Broker Check

The Federal Reserve and Trade Policy

| August 06, 2019
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              The Federal Reserve lowered its Federal Funds Target rate twenty-five basis points on Wednesday to its current target range of 2.0% to 2.25%. The members do not believe we are late-cycle, but in the middle of an economic pause that warrants accommodation. Thus they “preemptively” lowered interest rates to ward off economic risks. Additionally, the Fed indicated that it is likely to lower rates at least one more time this year depending on the data. While the U.S. economic readings have slowed and confidence indicators have slipped, the data itself is not particularly weak. However, the Federal Reserve is looking at global data and we think rightfully worried that weak global economies will start to hurt our own, if they haven’t already. The global economy is more interconnected than ever, and it is unlikely the U.S. can permanently withstand the effects of weak global growth.

                Global trade has been falling, partially due to tariff issues and currency manipulation.  After decades of globalization there is pushback not only in the United States but abroad against “free trade.” The media frequently portrays this as a President Trump issue, but NPP thinks this is a distortion of the facts on the ground. While trade with China is one of President Trump’s core issues, he is not the only one who shares a distrust of their policies. Many Congressional Democrats as well as Republicans agree and are angry with China’s trade practices. In a world of slowing global growth, countries are trying to stabilize and prop up domestic economies. Japan and South Korea have been feuding over trade and Japan just dropped South Korea from its “white list” which will result in restrictions on high tech imports to Japan from South Korea. Global Central Banks in Europe and Japan have extremely loose monetary policies with the unstated aim of weakening their currencies against the dollar. This has the net effect of placing a “tariff” on imports into their countries from the United States.  “Free trade” is becoming a victim of countries around the world turning inward to protect their domestic economies.

                The drop in the Federal Funds Rate may help weaken the dollar or at least prevent it from strengthening as the U.S. attempts to ride out this trade war. A rapid appreciation of the dollar will almost certainly hurt manufacturing which is the opposite of what President Trump and Congress want. Make no mistake, there are almost never winners in trade wars. As a net importer, the U.S. is likely to be a relative winner while we lose absolutely. Global trade tensions add to overall market risks and the Federal Reserve must remain cognizant of them and react accordingly.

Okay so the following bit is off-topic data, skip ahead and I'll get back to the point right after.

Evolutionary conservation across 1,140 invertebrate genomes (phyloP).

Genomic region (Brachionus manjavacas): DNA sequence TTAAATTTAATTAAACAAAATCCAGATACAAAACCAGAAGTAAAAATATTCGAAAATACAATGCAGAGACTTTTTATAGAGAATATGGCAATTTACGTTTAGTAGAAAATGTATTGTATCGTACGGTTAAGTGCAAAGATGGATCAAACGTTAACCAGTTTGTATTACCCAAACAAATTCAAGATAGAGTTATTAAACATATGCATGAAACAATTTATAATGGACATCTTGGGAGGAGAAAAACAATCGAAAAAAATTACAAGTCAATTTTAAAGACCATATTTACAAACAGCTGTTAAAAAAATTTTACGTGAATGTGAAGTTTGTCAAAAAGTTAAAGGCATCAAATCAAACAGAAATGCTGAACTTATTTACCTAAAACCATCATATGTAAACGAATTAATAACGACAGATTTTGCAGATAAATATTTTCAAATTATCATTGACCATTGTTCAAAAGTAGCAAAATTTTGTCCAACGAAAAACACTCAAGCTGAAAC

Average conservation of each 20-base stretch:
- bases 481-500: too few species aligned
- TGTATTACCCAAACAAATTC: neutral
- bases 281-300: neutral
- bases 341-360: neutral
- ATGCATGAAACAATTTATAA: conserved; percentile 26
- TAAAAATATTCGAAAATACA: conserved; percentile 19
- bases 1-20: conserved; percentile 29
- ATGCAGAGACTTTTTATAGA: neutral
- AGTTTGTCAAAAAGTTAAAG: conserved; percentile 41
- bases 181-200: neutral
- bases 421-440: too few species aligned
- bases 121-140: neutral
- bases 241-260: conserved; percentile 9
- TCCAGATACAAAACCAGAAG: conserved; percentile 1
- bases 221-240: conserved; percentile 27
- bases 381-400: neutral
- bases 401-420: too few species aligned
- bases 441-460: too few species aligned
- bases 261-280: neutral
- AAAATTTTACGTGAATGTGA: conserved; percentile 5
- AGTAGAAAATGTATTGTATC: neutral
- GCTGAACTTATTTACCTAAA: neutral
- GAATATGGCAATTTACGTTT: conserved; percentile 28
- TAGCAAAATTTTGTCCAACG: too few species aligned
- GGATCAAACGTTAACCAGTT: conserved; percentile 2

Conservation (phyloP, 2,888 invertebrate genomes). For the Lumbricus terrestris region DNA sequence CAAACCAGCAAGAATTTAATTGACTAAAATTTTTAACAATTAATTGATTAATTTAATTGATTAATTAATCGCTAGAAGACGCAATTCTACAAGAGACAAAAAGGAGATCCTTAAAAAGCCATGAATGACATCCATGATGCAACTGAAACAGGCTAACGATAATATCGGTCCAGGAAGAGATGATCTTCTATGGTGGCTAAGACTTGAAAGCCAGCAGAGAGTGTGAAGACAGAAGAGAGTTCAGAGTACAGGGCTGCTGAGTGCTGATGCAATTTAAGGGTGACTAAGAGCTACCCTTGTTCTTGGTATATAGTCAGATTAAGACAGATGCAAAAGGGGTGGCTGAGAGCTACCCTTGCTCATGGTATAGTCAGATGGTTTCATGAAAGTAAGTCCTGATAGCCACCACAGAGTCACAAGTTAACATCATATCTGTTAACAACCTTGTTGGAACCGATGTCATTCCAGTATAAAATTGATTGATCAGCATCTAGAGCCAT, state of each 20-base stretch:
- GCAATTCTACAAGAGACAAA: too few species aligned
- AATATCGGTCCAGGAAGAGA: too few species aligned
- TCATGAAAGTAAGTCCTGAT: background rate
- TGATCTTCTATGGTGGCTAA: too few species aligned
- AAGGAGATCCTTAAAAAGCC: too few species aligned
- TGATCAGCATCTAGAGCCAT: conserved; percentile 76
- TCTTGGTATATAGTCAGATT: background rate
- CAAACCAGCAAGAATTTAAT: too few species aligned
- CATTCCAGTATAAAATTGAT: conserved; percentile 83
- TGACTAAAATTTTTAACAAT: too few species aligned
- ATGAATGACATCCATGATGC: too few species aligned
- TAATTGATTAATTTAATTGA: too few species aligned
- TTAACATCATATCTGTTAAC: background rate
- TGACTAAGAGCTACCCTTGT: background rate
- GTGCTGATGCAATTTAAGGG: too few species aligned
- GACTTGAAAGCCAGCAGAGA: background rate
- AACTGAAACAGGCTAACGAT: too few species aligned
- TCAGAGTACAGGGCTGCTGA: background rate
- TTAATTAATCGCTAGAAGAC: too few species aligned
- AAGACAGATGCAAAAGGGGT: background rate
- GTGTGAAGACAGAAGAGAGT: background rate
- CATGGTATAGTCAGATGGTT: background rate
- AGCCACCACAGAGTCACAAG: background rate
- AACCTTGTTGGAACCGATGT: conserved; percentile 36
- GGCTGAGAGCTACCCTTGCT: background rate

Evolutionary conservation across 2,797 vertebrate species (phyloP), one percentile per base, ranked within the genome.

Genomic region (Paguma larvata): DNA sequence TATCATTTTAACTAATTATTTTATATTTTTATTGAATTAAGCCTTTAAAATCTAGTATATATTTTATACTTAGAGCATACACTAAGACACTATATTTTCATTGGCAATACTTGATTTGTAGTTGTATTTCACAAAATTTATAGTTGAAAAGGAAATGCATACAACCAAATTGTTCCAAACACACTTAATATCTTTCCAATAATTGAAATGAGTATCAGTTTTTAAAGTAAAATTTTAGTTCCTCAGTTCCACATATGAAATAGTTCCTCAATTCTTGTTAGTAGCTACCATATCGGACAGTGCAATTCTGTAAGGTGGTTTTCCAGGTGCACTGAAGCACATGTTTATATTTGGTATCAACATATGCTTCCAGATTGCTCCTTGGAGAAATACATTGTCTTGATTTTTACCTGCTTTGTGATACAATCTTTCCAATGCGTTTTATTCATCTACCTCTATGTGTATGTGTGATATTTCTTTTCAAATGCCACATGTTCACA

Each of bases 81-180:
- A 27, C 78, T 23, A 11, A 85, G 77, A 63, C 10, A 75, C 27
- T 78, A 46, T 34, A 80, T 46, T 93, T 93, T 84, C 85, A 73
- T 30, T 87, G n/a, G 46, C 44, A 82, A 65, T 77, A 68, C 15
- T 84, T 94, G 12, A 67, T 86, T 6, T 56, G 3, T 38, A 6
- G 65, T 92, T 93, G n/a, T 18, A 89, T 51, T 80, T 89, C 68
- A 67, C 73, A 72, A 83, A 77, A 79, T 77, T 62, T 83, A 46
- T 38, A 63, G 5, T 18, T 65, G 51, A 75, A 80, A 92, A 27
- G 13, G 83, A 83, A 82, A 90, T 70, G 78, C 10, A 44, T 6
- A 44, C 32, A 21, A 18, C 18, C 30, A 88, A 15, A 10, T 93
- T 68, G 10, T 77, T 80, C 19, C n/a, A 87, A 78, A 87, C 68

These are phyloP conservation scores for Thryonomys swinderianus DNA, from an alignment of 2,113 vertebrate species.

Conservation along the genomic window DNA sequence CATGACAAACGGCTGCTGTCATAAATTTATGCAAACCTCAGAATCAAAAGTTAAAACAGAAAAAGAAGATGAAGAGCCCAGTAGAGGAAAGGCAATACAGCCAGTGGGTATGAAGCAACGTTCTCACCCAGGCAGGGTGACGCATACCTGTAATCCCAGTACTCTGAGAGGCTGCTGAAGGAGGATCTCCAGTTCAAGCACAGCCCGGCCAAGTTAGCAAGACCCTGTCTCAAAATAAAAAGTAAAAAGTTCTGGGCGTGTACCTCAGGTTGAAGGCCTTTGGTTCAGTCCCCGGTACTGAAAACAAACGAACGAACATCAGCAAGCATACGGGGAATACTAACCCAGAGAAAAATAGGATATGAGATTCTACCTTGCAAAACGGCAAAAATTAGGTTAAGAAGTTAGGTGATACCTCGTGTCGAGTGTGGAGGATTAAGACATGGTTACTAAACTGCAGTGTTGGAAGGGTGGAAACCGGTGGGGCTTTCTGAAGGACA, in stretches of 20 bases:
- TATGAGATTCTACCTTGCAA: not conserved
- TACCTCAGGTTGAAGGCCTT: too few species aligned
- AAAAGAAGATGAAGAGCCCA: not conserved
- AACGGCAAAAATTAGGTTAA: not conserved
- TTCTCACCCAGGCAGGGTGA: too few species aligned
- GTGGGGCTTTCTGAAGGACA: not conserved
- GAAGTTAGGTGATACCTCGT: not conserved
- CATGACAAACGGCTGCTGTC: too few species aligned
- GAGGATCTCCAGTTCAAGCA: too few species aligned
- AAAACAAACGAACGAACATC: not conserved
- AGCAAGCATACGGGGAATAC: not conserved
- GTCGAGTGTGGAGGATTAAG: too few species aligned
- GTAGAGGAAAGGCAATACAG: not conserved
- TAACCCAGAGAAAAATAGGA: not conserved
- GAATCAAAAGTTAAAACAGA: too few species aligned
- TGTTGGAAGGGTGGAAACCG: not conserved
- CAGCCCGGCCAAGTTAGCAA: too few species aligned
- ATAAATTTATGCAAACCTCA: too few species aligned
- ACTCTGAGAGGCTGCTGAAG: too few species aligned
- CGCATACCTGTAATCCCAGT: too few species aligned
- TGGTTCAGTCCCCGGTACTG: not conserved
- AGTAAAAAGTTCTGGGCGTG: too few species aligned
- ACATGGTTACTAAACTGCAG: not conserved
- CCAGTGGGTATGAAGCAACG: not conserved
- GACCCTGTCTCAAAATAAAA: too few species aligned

Falling interest rates and a hoped-for pick-up in inflation would likely counteract these issues. Interest rates have crashed globally. All German government bonds yielded less than zero as of August 5th meaning that any bond purchased in German’s largest economy would earn investors a negative return if held to maturity. In the U.S., the slope of the Treasury curve is currently inverted. Long-term inversions usually precede recessions, although short-term inversions have less predictive value. The Federal Reserve has not mentioned it, but one concern of theirs must be the shape of the yield curve. We believe one of the best arguments for further rate cuts is the goal of steepening the yield curve. While we have sympathy for the argument that the long-end of the yield curve is being affected by negative foreign interest rates, we still think that the yield curve signals problems ahead and should not be ignored.

             Many critics of the Federal Reserve’s move to lower rates pointed to the strong US domestic data as evidence that it was unnecessary. We feel that one or two additional cuts are warranted given low domestic inflation numbers and the yield curve inversion. Core inflation is running around 1.6%. We are not sure why the Fed is targeting 2% inflation, nor are we sure that 2% annual inflation is better than 1.6% inflation. Nevertheless, risks are growing, and we don’t think one or two more data-dependent rate cuts will stoke inflation.

                As the new week begins, equity markets around the world are giving back some of their recent gains.  Over the weekend, China let their currency fall below the psychologically important level of seven Yuan to the dollar.  This was clearly done in retaliation to Trump’s proposed increase in Chinese Tariffs beginning September 1st.  In addition, the move has sent interest rates around the world even lower.  The US 10-Year Treasury Note yield has fallen to 1.75%, further increasing the yield inversion with 3-Month US Treasury Bills and putting pressure on the Fed to cut rates at the next meeting.   The US equity markets are up sharply year-to-date and were due for a correction.  The news certainly gives investors a reason to take some profits here.  Still, we believe the resilient U.S. economy and additional Fed rate cuts will keep growth positive.  This should help to minimize the depth of the current correction.

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